My one complaint about this and other picture book biographies is that very few specifics are included. Annual biography assignments for school children often have a checklist of facts that need to be contained in the books or require an inclusion of a time line. While this would be a great asset to children studying biographies, especially during February’s Black History Month, readers would be hard pressed to find specifics. Would it have been so hard to add a timeline in the back of the book along side the author’s note, or include specific dates in the text instead of “in early 1990″? Or am I the only person getting frustrated by this oversight?

Knock Knock My Dad's Dream for MeTitle: Knock Knock: My Dad’s Dream for Me
Author: Daniel Beaty
Illustrator: Bryan Collier
ISBN: 9780316209175
Pages: unpaged
Publisher/Date: Little, Brown and Company, a division of Hachette Book Group, Inc. c2013.
Publication Date: December 17, 2013

More recently published Knock Knock: My Dad’s Dream for Me won the Illustrator award. Bryan Collier is another illustrator who has been recognized time and time again, with three Caldecott Honors and four Coretta Scott King Awards over the years. Collier’s collages and Beaty’s text follows a young boy as he experiences the loss of his father’s influence. The author doesn’t specify in the story that the father has been incarcerated until you read the end notes, which I appreciate because it lends versatility to the story and could be used for divorce situations in addition to incarceration. The illustrations follow the boy as he grows into an educated man and an involved father in his own right, but at the end you still see the influence his own father had on him, regardless of or maybe because of his absence.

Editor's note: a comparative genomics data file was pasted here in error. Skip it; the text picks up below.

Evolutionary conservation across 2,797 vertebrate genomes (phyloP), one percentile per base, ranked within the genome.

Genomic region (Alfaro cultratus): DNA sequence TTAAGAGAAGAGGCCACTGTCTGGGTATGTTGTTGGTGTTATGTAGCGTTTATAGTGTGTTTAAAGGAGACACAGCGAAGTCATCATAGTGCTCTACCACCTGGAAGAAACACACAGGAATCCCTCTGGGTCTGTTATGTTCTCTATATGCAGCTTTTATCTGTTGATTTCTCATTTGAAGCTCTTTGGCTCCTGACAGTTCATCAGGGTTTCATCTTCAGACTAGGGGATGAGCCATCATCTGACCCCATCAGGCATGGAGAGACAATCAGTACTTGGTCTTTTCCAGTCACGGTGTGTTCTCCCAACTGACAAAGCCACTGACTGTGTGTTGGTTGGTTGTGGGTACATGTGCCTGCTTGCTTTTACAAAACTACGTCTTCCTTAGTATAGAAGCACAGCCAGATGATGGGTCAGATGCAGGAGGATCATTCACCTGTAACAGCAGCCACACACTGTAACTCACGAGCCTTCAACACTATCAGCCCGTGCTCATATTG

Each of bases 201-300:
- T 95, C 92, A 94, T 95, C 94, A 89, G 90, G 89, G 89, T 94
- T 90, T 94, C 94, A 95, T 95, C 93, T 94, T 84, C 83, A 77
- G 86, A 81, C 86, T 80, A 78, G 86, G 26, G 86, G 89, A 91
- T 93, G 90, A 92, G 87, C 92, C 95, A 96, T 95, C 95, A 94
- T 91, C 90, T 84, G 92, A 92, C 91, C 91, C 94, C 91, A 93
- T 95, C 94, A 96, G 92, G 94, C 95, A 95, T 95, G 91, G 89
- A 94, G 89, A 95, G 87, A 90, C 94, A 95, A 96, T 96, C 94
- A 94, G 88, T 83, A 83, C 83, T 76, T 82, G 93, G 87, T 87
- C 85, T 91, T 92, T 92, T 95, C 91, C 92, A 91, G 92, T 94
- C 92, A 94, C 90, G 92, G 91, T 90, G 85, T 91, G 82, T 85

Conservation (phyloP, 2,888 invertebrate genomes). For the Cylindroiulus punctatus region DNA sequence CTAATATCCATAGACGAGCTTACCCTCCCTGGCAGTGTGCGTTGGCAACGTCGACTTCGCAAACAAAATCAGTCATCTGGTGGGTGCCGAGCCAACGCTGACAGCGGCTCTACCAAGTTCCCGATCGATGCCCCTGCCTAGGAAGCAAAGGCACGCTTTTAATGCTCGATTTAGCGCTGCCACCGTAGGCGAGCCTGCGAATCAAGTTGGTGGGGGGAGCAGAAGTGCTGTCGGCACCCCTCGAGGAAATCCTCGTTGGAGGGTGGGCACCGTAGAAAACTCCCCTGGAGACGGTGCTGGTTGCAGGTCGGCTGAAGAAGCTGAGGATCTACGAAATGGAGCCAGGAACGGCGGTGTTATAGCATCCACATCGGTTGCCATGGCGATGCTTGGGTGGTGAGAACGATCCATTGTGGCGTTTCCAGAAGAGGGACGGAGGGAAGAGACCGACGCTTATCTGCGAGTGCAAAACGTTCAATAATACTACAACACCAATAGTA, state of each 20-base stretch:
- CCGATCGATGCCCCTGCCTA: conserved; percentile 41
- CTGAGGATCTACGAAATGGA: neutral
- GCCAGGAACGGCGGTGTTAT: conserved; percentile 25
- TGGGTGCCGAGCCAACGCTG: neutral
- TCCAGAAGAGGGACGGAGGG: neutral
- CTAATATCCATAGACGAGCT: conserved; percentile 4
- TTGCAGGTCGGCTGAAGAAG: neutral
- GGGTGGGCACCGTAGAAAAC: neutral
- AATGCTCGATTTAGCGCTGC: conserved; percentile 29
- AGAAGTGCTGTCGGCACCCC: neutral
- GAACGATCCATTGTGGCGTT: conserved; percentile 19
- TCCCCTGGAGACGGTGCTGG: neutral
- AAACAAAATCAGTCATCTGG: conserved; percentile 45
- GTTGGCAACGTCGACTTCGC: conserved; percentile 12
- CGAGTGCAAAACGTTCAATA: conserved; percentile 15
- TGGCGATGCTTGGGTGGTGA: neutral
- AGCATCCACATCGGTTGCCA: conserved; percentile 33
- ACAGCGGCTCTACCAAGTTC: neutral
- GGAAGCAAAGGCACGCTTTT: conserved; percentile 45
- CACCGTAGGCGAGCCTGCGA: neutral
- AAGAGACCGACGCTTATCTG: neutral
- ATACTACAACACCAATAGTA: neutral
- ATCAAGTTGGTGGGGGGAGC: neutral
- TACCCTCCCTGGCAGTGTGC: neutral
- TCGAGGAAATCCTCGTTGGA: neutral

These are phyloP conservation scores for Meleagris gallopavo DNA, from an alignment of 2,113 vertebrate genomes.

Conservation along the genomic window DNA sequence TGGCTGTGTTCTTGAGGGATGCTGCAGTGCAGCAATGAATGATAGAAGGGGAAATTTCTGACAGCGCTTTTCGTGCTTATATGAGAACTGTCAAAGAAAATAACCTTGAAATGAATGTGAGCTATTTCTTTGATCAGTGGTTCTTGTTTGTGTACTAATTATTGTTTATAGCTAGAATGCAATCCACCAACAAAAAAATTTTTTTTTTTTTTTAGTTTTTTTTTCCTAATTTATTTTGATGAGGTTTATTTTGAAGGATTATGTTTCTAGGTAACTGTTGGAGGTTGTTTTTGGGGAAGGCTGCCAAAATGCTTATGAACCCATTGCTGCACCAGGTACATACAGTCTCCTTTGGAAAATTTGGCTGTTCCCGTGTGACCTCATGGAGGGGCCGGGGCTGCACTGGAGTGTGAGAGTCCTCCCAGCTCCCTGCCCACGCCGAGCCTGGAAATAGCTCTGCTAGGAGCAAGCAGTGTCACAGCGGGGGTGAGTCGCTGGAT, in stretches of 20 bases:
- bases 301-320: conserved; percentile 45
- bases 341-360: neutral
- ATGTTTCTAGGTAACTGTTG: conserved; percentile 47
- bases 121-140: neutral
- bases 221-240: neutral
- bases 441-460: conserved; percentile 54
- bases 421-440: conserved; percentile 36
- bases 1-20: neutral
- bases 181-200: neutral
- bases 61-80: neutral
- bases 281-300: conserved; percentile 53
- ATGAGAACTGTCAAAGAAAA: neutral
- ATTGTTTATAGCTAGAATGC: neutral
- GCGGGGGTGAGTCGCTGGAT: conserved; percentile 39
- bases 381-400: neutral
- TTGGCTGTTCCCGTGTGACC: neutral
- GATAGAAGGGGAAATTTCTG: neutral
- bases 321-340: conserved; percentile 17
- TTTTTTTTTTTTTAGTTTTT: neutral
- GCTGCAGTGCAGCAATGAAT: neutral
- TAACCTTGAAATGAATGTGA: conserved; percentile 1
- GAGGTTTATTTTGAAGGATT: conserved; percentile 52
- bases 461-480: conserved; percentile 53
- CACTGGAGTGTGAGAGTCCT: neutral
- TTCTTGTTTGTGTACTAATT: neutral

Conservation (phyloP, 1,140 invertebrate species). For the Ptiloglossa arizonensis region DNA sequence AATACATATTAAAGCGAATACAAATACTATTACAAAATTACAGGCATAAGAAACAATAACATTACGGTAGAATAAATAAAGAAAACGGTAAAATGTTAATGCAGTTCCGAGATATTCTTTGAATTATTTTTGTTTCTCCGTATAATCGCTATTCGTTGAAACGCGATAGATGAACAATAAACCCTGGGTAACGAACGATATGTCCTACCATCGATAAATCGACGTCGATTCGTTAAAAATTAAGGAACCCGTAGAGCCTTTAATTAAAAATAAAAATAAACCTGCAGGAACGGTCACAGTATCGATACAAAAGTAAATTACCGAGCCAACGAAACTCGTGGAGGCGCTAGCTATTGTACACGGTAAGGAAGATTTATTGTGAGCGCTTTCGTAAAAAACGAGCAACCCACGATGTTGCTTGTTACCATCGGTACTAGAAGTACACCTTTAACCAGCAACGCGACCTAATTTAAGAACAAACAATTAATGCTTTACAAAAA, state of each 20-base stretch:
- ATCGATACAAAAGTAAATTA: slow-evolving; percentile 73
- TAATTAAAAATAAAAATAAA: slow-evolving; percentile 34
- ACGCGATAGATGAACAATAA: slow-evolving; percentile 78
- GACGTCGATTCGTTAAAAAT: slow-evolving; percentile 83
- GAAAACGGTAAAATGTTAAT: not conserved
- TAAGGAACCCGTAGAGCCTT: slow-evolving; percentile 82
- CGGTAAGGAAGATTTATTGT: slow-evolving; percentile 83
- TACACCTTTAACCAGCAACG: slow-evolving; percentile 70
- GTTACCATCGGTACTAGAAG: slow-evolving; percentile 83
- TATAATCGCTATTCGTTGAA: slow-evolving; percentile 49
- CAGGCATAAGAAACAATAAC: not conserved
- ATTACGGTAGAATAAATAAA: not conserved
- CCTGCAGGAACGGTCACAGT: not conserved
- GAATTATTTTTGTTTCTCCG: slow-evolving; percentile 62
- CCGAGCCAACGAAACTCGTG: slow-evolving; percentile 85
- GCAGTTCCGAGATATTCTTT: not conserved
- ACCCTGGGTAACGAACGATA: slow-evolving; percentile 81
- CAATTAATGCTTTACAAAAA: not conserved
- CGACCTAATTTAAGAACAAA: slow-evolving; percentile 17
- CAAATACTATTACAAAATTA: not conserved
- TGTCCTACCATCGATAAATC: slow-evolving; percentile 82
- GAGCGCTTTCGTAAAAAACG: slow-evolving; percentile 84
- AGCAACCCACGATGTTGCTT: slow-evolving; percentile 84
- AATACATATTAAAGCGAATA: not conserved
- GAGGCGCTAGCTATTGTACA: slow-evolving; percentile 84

The more symbolic structure of the illustrations lend the impression this is meant for older audiences, and I can see where this might be a recommendation for patrons specifically looking for material of this nature. Most poignant is the subtle nods to the father’s absence, such as the main character wearing his father’s tie as he peruses his dreams, and an elephant statue peeking out of his office background mimicking the child’s bedroom wallpaper. The ending picture seems slightly out of context with the rest of the story, but although overall I think the less abstract images make the most impact when reading, that last picture makes a memorable ending to a tale of perseverance.

When the Beat Was BornTitle: When the Beat Was Born: DJ Kool Herc and the Creation of Hip Hop
Author: Laban Carrick Hill
Illustrator: Theodore Taylor III
ISBN: 9781596435407
Pages: unpaged
Publisher/Date: Roaring Brook Press, a division of Holtzbrinck Publishing Holdings Limited Partnership, c2013.

According to the ALA website the John Steptoe New Talent Award was “established to affirm new talent and to offer visibility to excellence in writing and/or illustration which otherwise might be formally unacknowledged within a given year within the structure of the two awards given annually by the Coretta Scott King Task Force.” This award is often overlooked because it’s not awarded every year.

I can understand why this book was recognized by the committee, as it sheds light on the start of Hip Hop, something that most people have never considered. The story focuses on DJ Kool Herc rise from Jamican music lover peering over the fence at party set-ups to hooking up his father’s super-sized speakers to street lamps and christening the break dance style that evolved during his days of being a DJ. While Laban Carrick Hill includes a personalized author’s note and a partial time line of hip hop in the 1970s and 1980s, just like Kadir Nelson’s picture book biography he avoids specific dates and details.